(2) The picture had to show the subject during or around the time of the war, if possible. I also included a few pre- and post-war pictures.
     (3) Pictures showing the person in uniform were preferred.
     (4) In the case of more than one photo/drawing/engraving/painting of an individual, I chose those which showed him in different poses or which provided different impressions. In the cases of multiple versions of the same picture, I chose the best quality item.

What did you do to the pictures after you downloaded them?

Not much. Almost all of the pictures have been cropped to reduce file size (and download time), remove extraneous material and, in many cases, lop off some of the damaged areas of the items. With many I've done a little more image processing -- mainly adjusting brightness and contrast, doing a little sharpening, and maybe brushing out a blemish or two. (Blemishes on the photo, not the subject. Grin.) The greyscale pictures were then saved out as JPGs with a 70% quality, which I think gives a nice quality at minimal file size. The few color pictures were saved at 90%.

How did you decide what rank to show for each officer?

The rank shown for each officer is the highest rank that I could reliably determine he actually held during the war. Of course, many of these men went on to later service and higher ranks in the US Navy and, in the case of the Confederate officers, in foreign naval services.

Aren't some of these people in the wrong uniforms?

Some of the pictures show the subjects with rank insignia which don't match the ranks given. That's because the picture dates from before they attained those ranks or from after the war, when they'd been promoted. In a few cases, the only pictures I found of a Confederate officer showed him in a US Navy uniform from before the war. For an excellent, nicely illustrated guide to US Navy uniforms during the war, see Justin Broderick's History of United States Naval Uniforms and Insignia site.

Why didn't you date the pictures?

I started out trying to put a date with each picture, but quickly found out that this was an exercise in futility. Very few of them have meaningful dates associated with them at the sources. So I gave up. In the case of the men in uniform, you can often determine the earliest possible date the picture could have been taken by comparing the date the person attained the rank shown and the date the style of rank insignia in the picture was authorized, but that doesn't mean much. You can try that yourself, if you like.

Why do you call this conflict the "Civil War"?

Because (1) that's what I grew up calling it, (2) that's what most people (even here in Richmond, Virginia) call it, and (3) it takes much less typing than "The War for Southern Independence" or "The War of Northern Aggression" or whatever. If you prefer a different term, that's certainly your privilege. If you're one of those "professional Southerners" who likes to make a big deal about this, go away! Only people who have proper respect for those who served on both sides of this tragic war and can comprehend the fact that it's been over for nearly 150 years are welcome here.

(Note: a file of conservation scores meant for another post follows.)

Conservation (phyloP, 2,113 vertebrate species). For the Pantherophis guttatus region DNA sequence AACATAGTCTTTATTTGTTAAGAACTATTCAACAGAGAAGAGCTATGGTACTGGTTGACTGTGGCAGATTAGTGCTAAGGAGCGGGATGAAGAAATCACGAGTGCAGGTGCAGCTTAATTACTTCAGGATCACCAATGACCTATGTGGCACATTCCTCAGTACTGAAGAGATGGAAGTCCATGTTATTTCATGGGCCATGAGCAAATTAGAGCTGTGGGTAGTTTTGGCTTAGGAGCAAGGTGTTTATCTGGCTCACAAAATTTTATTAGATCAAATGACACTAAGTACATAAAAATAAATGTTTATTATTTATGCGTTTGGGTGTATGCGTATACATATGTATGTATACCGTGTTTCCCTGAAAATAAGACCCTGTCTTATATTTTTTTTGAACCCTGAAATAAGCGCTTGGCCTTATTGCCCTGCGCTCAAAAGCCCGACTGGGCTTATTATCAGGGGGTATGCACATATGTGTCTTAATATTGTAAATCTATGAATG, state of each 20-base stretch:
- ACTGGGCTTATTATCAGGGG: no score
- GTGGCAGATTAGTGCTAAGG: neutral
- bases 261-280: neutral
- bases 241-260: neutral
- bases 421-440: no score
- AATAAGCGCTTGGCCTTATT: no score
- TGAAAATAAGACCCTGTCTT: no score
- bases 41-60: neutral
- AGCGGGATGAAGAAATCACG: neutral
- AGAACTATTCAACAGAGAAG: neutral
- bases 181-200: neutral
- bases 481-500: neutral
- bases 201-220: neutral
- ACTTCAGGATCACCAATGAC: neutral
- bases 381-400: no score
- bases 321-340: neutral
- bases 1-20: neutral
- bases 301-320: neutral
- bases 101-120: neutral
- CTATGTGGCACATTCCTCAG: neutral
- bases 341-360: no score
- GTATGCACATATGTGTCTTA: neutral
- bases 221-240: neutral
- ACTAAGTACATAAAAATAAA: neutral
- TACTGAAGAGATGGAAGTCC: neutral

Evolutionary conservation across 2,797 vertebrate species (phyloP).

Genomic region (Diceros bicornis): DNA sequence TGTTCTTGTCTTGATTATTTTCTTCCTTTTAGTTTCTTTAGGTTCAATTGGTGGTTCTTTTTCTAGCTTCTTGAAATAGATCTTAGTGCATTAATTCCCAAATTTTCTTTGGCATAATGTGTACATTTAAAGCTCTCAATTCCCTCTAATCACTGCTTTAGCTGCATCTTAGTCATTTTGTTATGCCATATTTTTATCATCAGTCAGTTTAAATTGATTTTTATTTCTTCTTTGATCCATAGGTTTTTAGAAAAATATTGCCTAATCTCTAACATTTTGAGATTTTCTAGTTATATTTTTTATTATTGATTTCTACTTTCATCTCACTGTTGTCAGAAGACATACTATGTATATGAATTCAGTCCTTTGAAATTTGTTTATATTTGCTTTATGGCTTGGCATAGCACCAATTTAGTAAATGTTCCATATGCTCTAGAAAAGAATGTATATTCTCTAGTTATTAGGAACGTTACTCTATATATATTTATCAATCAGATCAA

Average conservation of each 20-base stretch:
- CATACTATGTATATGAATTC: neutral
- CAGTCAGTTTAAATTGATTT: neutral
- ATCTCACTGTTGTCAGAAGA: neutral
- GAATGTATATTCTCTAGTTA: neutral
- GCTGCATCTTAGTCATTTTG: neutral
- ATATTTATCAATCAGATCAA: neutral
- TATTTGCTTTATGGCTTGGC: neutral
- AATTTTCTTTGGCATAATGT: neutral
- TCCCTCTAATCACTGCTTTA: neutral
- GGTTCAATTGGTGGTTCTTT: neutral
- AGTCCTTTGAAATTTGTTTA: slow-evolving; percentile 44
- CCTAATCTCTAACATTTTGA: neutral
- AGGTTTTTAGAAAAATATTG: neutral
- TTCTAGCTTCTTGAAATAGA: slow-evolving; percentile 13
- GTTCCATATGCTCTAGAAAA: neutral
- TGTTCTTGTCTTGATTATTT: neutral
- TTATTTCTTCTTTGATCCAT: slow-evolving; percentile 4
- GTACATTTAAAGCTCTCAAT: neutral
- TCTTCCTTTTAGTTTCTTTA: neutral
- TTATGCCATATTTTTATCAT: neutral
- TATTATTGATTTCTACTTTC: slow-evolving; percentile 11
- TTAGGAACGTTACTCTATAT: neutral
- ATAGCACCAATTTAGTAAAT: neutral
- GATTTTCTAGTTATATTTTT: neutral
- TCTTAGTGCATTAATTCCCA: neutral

Will there be additions/updates to this site?

I sure hope so. I'll be working on obtaining identifications for the photos in the Mystery Gallery. Also, if I spot or am informed of errors, I'll certainly correct them. And I've found a few more pictures to include. The problem is that some of them are still under copyright and others may be. I just didn't want to tackle the issue of permissions at this point. Maybe later. And, of course, I'll be looking for even more pictures as I waddle around the Web.

Can I put a link to this site on my site?

Sure. That would be fine. (For visitors from Japan: this site is link free.) I would appreciate it if you'd drop me some e-mail ( and let me know, so I could go pay a visit to your site. If you like banner links, here's a banner to use:

Would you like to exchange links?

Well, not really. I'm not all that keen on link exchanging. If you have a site which you think would be of particular interest to my visitors, drop me some e-mail ( If I agree, I'll be happy to add it to my links list. No exchange necessary.

Can I use graphics from this site on my site?

It's fine with me. All of the pictures in the galleries were adapted from pictures in the public domain, and I don't claim copyright on anything on the site. Feel free to use whatever you want. A credit to this site would be nice, but isn't necessary. And some e-mail ( telling me you found the stuff worth using would be nice, too.

Would you like people to contribute photos?

Certainly -- especially if someone has a photo of an ancestor they'd like to share. One restriction: to contribute a picture to this site, you must own the reproduction rights or be certain the picture is in the public domain. I don't much care to end up getting sued or getting crabby letters from lawyers. If you're unsure about the rights to an item, please get in touch ( I'll be happy to discuss it with you.

Would you like people to contribute money?

Certainly! One restriction here, too: I will only accept contributions in amounts of US $500 or more. And if anyone sends me $500 or more, I'll need the money to pay for my funeral, 'cause I'll die of shock! Seriously, this site was created purely as a hobby, and I don't expect to make a dime out of it. Of course, if you have $500 you're planning on throwing away....

Will you accept advertising?

As of now, I'm undecided about advertising. I guess I'll wait and see if anyone wants to advertise before I decide. One type of advertising I'll definitely accept is ads for books -- Civil War subjects only. Payment would be one review copy of the book in return for a permanent ad with a link to purchase point or author's Web site. (I'm a sucker for books!)

I have another question!